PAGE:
October 1, 2006–We woke up to a gorgeous day with two things on the agenda: a hike and the Olympic Park. We stopped by White Pine Touring and snagged a trail map, then headed to the Moose Hollow trailhead.

Me on the trail

It took some hunting to find. One of the locals ended up pointing us in the right direction–we wound up in a gated community called, appropriately enough, “Moose Hollow”. We parked near the un-marked singletrack we assumed was the trail and took off, eventually taking a switchback trail (and multiple others) that seemed to go nowhere but up. The thin air and my relatively sedentary lifestyle of late were taking their toll, but we plodded on. There’s just something about being on a trail–once I’m on it, I want to see the end of it. We eventually made the top of the ridge and would have continued on but a group of hikers told us there were men with guns up ahead–apparently we were entering a hunting area. Not wanting to get shot on our first day out, we turned tail and headed back down the mountain.

Olympic Park was awesome. We spent much longer there than I would have expected. The park consists of a museum, several ski jumps, the bobsled/skeleton/luge track, two zip lines, and an alpine slide. The museum and the rides are priced individually, or you can go for the package deal ($80 for all rides, including the bobsled) which is what we did.

First up was the small zip line. The small zip line starts on a rocky bluff near the ski jump. For me the chair lift was the scariest part. Hey, there is no restraint of any kind! All I had to do was scootch forward and I’d plummet to my death on the rocks below! But I didn’t scootch so I didn’t plummet. At the top, they strap you into a chair-like harness, flip open a gate, and away you go.

Next up was the alpine slide. It’s essentially like a metal water slide you ride down on a sled with wheels. I asked the guy at the top if braking was really necessary–there were signs that claimed it was vital–and he said, “Nah. Not really.” I figured that bit of advice would negate any waiver-of-liability foolishness I had signed so I was ready to set a new alpine slide speed record. The problem was that bit of info didn’t make it to Christy before she began her descent. I would later find out she braked most of the way and even stopped to take pictures. That would explain why I met up with the back of her sled just as the track was getting good. So much for getting my picture on the wall next to my name and my never-to-be-beaten track record.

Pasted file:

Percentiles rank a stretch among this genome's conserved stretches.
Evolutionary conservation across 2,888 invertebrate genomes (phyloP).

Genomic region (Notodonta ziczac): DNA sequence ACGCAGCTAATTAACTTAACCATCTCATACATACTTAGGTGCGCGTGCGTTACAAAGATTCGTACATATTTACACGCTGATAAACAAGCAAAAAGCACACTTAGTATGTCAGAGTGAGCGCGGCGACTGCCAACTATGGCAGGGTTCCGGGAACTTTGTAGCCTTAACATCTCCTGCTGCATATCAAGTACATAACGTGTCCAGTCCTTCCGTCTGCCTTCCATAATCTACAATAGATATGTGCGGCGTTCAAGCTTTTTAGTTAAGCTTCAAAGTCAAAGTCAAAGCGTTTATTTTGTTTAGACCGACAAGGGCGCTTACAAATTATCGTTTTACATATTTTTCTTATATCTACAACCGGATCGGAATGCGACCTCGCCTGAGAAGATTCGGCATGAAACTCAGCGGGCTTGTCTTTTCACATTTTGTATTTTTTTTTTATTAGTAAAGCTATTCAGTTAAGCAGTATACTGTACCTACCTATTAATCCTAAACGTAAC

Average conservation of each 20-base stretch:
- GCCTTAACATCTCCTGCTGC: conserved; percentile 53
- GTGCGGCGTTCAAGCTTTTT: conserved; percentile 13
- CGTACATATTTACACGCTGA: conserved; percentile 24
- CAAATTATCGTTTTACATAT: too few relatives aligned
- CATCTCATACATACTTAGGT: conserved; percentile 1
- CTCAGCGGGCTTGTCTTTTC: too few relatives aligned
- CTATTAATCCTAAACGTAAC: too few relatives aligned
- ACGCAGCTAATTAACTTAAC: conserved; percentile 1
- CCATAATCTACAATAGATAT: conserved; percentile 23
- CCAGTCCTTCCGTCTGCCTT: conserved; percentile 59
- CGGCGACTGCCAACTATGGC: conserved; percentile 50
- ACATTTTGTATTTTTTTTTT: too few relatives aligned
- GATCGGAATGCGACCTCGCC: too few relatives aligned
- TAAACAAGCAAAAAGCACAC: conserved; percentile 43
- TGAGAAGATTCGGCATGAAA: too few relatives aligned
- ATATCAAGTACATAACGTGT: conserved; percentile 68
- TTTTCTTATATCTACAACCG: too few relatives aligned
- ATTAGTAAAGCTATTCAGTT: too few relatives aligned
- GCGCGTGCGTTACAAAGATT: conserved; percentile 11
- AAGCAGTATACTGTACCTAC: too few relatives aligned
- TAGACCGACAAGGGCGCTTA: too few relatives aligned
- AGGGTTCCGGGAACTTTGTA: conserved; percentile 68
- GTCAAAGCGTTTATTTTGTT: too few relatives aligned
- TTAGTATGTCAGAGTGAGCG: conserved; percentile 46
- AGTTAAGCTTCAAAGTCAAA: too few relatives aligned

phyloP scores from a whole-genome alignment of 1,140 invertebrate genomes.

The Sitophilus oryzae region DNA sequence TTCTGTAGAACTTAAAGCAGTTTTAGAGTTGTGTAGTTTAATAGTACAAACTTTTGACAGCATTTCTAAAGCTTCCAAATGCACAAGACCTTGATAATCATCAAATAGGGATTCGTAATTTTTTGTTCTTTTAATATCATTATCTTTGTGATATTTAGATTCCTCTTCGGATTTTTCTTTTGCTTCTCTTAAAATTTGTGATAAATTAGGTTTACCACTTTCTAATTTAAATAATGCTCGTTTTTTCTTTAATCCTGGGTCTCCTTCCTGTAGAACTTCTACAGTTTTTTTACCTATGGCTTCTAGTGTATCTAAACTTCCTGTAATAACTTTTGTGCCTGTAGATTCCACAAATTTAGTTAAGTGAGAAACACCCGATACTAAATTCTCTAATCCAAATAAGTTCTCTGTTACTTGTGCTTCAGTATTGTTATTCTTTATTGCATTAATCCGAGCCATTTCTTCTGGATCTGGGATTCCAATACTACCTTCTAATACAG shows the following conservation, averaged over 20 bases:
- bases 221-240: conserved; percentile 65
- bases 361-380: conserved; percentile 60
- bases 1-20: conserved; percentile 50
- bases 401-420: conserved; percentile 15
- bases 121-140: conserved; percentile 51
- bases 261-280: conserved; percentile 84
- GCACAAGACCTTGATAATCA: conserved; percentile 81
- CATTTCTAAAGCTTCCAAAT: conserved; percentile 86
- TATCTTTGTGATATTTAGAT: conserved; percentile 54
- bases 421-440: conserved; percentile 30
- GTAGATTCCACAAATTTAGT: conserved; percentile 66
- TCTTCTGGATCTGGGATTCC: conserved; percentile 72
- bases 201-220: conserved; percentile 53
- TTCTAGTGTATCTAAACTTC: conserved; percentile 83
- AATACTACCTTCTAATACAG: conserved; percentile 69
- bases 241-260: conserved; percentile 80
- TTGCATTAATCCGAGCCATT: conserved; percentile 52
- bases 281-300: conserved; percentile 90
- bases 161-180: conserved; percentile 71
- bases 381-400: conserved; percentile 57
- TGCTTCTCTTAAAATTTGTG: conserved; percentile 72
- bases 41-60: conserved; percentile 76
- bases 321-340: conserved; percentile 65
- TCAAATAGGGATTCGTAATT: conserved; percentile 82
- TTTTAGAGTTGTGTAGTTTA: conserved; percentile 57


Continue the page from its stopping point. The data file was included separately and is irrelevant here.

Then we hit the big zip line. It follows the K120 nordic ski jump from top-to-bottom. That ski jump is enormous. It’s much more impressive in person than on TV. The track (And it literally is a track–the skis go into runners that run the length of the track) follows the contour of the hill and then suddenly gives way to a steep drop-off. From the top of the track you can’t see the landing zone. The zip gives you a great view of the jump. Although you get some serious speed, there really is no sensation of how fast you’re moving. Until the end. At the end your harness smacks into a series of stoppers. On my run I made a serious blunder which quickly identified me to the teenagers working the landing zone as a hopeless zip line newbie. I jumped out of the seat-like harness without undoing my crotch strap. As soon as my weight left the harness, the zip line cable pulled straight up leaving me standing on my tiptoes begging for sweet relief. The Olympic Park employee casually walked over to my aid like she probably does ten times a day for the idiots that don’t follow simple directions, pulled down on the cable with some sort of boat hook-looking device seemingly made just for that purpose, giving me enough slack to free the crotch strap. Christy was too busy wiping away tears of laughter to render assistance.

Finally, we headed to the top of the bobsled track for the event Christy and I were looking forward to all morning–a ride in a “professionally-piloted” bobsled.

After signing our life away, watching a video, and getting fitted for helmets we were briefed by the track manager. We were about to drop 400 vertical feet in about a minute, go through 15 turns, and pull between 4 and 6 G’s. Our instructions were to keep our heads still, to form a triangle by thrusting our arms out against the side of the sled, and to shrug our shoulders to support the weight of our heads, which, we were told, would go from feeling like they weighed 8 lbs to more than 30 lbs in the turns.

One-by-one, my wife, the pilot, myself, and a British tourist were jammed into the sled. They bolted shut a roll cage (“If you flip over, we’ll come get you so don’t panic.”) and pushed us off. It’s unbelievable how quickly you build up speed. When we hit the first turn, my head was slammed downward as if someone had dropped a 40 lb. bag of dog food on it. After that, everything was pretty much a blur. I tried to make the recommended triangle. I tried to shrug my shoulders. Mostly, I wondered if my bipedal days were over as every bone-jarring bump and crushing G force took its toll on my neck and back.

Our run was relatively poor. I think we hit 67 mph. 70 is a good run without ice. When they ice the track and switch from wheeled sleds to blades, 85 mph is more the norm. In the back of the truck on the ride back to the top of the run I noticed for the first time the build of our bobsled pilot. On a typical day, he’ll make the run 10 times and he does it all year. Lucky for him he has no neck. His head probably didn’t move for the entire run. Mine must have looked like a faulty bobblehead doll. It would be two days before I regained full mobility. Christy was in the same shape. But both of us agreed we were glad we did it.